Nick Park, the creator of the animated team of Wallace & Gromit, is a genius. His painstaking art in the form of Plasitcine claymation is a unique process involving literally thousands of hours (it takes roughly an 8 hour work day to contribute 3 minutes of action to a film; this foray into feature length storytelling took 5 years!) in making his lovable master & loyal dog team take form is finally on the big screen in the duo's first full-length motion picture and it's cracklin' good (to coin a phrase from Wallace's usual reply to all things good!)

Park, who co-directed with Steve Box and co-wrote with Mark Burton and Bob Baker, sends up the horror genre in this rollickingly funny and swift paced action comedy with the geeky inventive Wallace (voiced by British vet thespian Salis) and his mute yet loyal (and sharper-minded) mutt Gromit (all furrowing eyebrows and mouth-less insouciance) have devised a service to their community: pest control ("Anti-Pesto" as they are known) for the upcoming Giant Vegetable Festival that has the entire town in the mood for all things vegetative a gigante and the biggest pesk are troublesome rabbits eating the crunchy goods. Wallace's inventive mind has created a vacuum container that is quick, efficient, and more importantly harmless to the cute vermin that plague the estate of Lady Campanula Tottington (voiced by Bonham Carter, making a fast-break to be the first lady of stop-motion animation what with her earlier turn in "Corpse Bride" a few weeks ago), who is housing the competition and is a love interest for the nerdy Wallace.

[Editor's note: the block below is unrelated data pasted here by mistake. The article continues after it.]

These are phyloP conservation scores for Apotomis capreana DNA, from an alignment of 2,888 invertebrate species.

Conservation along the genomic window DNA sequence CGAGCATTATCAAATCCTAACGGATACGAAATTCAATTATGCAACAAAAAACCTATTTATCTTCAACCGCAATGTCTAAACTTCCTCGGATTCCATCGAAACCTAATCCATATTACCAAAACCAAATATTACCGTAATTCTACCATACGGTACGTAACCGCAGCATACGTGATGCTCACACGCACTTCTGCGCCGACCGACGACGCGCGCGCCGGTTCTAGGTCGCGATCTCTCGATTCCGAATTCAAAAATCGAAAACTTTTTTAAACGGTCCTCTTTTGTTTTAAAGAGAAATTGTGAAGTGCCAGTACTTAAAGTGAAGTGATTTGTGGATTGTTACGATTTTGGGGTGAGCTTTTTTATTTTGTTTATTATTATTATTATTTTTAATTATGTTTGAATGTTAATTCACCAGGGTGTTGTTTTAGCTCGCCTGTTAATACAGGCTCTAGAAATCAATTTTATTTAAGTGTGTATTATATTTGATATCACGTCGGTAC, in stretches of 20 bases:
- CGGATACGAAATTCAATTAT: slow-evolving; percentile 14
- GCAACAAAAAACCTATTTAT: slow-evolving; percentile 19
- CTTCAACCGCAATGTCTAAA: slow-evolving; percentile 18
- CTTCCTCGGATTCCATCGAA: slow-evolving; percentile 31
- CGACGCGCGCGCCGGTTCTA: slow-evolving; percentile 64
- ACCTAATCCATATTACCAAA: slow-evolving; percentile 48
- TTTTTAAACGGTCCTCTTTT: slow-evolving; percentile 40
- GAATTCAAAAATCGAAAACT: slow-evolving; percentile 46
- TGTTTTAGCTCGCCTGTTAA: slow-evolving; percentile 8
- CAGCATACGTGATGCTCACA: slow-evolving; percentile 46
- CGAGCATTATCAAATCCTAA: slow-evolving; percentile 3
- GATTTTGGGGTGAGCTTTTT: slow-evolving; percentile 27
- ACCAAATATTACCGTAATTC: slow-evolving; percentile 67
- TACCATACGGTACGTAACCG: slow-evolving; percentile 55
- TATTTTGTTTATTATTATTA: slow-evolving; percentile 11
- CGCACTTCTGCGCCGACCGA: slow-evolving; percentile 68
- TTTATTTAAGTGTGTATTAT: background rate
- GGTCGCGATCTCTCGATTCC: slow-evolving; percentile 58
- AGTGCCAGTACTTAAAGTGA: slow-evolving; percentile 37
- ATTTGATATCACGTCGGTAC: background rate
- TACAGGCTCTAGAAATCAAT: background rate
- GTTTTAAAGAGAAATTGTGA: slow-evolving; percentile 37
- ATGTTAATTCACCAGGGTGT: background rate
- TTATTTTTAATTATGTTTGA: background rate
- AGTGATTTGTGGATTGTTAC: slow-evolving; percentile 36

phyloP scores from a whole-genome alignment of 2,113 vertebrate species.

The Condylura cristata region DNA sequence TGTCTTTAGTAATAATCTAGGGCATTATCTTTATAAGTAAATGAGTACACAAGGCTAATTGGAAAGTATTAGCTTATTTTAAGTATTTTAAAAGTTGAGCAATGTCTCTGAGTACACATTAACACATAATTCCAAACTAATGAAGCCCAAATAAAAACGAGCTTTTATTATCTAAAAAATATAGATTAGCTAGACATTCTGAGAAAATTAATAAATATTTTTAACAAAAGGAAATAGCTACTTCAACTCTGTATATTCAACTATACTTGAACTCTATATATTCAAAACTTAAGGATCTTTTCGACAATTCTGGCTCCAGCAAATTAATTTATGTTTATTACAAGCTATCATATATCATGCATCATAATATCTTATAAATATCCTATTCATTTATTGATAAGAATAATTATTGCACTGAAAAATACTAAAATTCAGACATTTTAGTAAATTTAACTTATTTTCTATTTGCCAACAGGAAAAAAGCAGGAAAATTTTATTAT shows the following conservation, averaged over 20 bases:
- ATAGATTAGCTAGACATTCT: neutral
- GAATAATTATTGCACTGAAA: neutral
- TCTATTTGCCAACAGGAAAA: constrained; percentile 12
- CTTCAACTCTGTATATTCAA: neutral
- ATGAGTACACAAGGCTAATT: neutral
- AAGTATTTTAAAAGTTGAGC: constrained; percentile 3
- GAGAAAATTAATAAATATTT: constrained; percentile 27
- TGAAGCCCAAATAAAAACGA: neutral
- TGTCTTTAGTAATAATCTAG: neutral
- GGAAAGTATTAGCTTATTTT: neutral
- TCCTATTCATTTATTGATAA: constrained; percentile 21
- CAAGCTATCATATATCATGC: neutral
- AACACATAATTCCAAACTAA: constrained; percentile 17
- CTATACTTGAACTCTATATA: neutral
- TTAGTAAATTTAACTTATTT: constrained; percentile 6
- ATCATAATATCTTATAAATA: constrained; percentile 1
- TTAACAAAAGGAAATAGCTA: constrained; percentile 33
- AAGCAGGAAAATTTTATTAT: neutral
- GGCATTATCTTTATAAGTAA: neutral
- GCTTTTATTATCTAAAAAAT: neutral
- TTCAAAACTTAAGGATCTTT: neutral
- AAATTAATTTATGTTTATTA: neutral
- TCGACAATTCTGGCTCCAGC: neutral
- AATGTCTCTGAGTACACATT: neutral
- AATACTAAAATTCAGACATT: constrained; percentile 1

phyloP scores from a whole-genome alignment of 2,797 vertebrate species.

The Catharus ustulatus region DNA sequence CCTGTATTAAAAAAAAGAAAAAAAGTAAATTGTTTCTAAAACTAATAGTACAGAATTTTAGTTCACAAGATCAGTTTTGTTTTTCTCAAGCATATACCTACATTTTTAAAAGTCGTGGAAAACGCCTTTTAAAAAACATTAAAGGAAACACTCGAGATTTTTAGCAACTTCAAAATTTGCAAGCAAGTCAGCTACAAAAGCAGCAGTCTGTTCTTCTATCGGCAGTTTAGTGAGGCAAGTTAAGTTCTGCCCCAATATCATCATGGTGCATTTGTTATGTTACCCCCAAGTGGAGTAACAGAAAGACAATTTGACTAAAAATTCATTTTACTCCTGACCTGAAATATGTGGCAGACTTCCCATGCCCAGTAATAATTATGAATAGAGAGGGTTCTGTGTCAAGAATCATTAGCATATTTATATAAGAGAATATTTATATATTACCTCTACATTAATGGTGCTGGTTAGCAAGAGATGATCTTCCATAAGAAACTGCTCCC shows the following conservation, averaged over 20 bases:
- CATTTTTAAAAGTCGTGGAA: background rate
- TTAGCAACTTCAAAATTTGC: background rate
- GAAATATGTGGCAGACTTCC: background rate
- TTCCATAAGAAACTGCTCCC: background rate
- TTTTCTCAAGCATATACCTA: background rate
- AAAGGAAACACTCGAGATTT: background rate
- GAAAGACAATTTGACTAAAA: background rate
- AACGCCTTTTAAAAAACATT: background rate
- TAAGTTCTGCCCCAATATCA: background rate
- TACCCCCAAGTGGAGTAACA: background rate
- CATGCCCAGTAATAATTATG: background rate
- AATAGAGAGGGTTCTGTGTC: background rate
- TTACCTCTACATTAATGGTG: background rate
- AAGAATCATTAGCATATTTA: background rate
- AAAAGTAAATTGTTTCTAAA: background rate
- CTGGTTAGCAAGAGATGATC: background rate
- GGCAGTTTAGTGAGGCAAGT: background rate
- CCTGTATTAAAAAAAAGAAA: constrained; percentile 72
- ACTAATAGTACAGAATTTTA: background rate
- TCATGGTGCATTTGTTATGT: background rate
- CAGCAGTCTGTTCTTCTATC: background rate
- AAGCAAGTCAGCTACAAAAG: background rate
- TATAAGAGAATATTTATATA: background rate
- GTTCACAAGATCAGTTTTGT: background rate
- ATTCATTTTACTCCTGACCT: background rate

The only fly-in-the-ointment is vainglorious, bombastic loud-mouth and jerk Victor Quartermaine (voiced by Fiennes, his first attempt in the animated arts coming across as a Patrick Stewart lunged braggard with hilarious results), a badly toupeed wearing macho moron who is plotting to marry Lady Tottington for her riches while he is a chief competitor to W&G's humane attempts by resorting to his trusty guns and nasty bulldog.